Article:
RE:RE:RE:WANTED:   Track Cogs and this fixed craziness! posted by Gralyn on 7/30/2002 at 1:28:09 PM
I have a variety: Full brakes - front and rear with the dual position levers on a fixed gear. I have one with just front brake - and 2 with no brakes at all. I am currently working on another - which will have no brakes. I think the trend is all over.
I like the simplicity of it. And how you don't coast, etc. I had an interest in old track bikes - and reading up on fixed gear - and reading Sheldon Brown's info - I thought I would give it a try. I really like it. And, I think it will become more popular - and the price of these items will probably come down some.

There is an abundance of cogs - not true track cogs, of course, but they will thread onto the hub: They are the 13 and 14 tooth cogs found on most 5 and 6 speed cassetts. These are a dime-a-dozen....they're just lying around everywhere....but you can't really use them with a 50 - 53 tooth sprocket.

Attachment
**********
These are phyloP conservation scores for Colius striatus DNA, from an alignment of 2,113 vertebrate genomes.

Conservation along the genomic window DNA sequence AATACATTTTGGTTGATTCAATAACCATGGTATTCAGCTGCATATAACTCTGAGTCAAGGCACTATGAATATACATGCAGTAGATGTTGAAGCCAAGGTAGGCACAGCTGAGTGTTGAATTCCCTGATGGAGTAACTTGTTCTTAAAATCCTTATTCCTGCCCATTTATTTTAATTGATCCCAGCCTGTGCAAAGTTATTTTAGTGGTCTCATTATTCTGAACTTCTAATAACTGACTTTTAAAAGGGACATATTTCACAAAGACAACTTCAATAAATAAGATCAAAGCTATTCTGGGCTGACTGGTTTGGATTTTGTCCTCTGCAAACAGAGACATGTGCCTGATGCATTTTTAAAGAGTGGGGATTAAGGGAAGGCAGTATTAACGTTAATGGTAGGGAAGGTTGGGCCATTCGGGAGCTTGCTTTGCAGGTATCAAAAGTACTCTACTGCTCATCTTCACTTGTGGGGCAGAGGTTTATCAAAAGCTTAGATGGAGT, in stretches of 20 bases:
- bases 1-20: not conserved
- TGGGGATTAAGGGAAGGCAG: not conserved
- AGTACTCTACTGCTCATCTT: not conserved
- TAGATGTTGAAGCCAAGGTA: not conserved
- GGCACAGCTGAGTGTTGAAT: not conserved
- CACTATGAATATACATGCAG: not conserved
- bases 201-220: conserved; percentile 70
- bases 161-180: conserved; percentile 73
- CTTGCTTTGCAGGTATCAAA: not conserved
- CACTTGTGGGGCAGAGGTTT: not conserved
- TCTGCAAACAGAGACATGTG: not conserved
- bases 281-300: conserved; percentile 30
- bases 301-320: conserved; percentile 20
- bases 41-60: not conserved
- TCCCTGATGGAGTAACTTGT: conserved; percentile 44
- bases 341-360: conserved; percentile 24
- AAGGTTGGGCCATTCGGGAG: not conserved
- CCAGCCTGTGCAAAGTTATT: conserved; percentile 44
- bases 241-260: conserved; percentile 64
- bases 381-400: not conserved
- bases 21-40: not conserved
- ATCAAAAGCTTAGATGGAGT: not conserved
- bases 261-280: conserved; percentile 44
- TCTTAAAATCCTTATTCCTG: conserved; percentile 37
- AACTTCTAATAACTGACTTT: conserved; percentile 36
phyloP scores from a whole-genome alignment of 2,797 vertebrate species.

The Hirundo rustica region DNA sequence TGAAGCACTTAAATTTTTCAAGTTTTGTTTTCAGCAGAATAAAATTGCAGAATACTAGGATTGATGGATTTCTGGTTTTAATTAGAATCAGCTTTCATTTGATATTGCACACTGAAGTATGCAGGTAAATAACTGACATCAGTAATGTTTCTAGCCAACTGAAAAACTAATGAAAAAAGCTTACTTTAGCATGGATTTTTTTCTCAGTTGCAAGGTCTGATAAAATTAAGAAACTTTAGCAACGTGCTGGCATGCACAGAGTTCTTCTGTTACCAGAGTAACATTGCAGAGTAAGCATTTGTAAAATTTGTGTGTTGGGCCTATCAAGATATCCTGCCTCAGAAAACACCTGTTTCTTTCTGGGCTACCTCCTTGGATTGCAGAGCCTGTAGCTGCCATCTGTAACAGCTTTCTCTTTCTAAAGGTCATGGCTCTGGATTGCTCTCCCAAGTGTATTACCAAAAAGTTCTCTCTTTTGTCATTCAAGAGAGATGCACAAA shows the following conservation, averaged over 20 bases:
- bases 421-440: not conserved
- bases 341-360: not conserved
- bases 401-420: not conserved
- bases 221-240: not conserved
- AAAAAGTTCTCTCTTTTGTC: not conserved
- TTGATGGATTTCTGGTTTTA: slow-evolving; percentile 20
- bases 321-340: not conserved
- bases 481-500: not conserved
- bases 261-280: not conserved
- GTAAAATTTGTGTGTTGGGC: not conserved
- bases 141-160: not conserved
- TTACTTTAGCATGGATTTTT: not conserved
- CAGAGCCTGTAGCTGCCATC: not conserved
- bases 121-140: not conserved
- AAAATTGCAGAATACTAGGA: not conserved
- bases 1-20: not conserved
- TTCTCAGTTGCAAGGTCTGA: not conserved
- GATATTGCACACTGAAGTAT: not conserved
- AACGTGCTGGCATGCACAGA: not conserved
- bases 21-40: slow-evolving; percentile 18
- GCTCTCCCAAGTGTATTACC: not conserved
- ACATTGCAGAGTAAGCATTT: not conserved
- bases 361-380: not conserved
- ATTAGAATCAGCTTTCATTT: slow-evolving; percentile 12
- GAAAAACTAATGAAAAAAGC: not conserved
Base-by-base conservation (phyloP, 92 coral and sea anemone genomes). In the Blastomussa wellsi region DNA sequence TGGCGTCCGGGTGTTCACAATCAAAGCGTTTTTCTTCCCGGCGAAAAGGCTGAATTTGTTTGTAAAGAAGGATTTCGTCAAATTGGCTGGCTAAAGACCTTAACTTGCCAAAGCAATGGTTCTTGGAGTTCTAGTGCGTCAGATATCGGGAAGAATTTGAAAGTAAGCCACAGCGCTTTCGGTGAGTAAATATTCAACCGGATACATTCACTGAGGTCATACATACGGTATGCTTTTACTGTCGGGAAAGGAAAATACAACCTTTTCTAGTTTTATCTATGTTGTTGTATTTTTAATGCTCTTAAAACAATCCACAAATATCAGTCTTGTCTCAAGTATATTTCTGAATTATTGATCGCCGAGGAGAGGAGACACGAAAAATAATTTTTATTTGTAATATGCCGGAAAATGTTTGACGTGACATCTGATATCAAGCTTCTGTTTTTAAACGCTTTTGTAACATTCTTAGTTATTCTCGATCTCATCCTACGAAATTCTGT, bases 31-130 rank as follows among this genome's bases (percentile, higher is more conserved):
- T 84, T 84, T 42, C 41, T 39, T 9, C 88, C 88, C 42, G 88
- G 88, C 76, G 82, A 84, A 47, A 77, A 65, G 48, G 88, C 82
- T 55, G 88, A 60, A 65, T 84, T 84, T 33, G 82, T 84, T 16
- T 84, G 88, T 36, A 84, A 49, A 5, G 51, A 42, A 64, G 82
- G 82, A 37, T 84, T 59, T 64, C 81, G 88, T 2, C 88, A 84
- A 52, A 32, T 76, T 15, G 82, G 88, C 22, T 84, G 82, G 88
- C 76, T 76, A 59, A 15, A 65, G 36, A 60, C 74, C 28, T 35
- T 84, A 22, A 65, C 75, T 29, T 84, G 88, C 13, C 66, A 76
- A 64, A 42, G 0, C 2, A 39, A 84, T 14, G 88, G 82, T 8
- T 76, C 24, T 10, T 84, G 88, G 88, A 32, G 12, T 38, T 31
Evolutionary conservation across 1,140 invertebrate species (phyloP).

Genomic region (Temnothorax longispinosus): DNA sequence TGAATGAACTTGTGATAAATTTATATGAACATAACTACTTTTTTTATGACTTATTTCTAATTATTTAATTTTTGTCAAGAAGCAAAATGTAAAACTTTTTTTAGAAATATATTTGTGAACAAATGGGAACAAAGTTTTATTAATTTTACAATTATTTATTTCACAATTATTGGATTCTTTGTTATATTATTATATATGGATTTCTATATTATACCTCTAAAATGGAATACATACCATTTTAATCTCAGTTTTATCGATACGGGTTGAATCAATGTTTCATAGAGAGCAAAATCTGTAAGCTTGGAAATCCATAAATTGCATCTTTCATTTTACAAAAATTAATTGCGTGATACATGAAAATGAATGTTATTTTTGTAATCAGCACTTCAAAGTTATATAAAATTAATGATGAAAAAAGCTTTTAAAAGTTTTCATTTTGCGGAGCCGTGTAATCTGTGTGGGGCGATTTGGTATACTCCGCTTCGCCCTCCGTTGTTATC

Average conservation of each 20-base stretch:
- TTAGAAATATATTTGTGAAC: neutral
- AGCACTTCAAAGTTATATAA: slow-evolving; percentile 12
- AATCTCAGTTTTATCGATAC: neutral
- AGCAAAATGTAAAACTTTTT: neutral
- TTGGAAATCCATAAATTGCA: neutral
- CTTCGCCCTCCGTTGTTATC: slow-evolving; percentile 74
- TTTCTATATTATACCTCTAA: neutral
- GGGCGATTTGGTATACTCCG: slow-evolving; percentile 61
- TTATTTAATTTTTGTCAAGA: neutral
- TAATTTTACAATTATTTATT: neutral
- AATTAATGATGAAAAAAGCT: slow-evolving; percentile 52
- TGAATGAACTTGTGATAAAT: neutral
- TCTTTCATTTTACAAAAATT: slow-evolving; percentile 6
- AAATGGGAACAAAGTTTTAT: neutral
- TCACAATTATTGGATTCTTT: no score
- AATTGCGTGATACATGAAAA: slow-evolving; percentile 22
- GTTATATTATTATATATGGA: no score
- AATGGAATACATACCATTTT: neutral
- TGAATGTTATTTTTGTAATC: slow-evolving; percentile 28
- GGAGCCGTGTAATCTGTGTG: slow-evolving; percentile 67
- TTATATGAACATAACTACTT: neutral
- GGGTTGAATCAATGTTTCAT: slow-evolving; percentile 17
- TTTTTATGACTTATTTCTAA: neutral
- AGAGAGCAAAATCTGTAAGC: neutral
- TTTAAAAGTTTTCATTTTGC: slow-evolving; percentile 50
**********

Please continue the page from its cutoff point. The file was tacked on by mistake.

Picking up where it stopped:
RE:WANTED:   Track Cogs posted by Keith on 7/30/2002 at 3:21:34 PM
I think your LBS is goaging you. There is a range of quality out there -- my LBS has cheapo cogs for $10-12. The $33 must be Dura Ace or Campy -- overboard for sure. I once read that the smallest cog on a freewheel will work, but I've taken apart numerous Suntour, Shimano, Atom, and Sachs freewheels and they're the threads on all of them have been way too big for a standard threaded hub -- another internet urban legend. I think Gralyn is referring to the small cog of the original Shimano cassette, which also served as the lockring. You can find new ones, but they're about as much as a cheap fixed gear at my LBS.

   RE:WANTED:   Track Cogs posted by Oscar on 7/31/2002 at 5:22:02 AM
I've bought track cogs from Loose Screws and Harris Cyclery. Sheldon Brown wrote that low cost/low quality cogs could eff up the threads on your hub.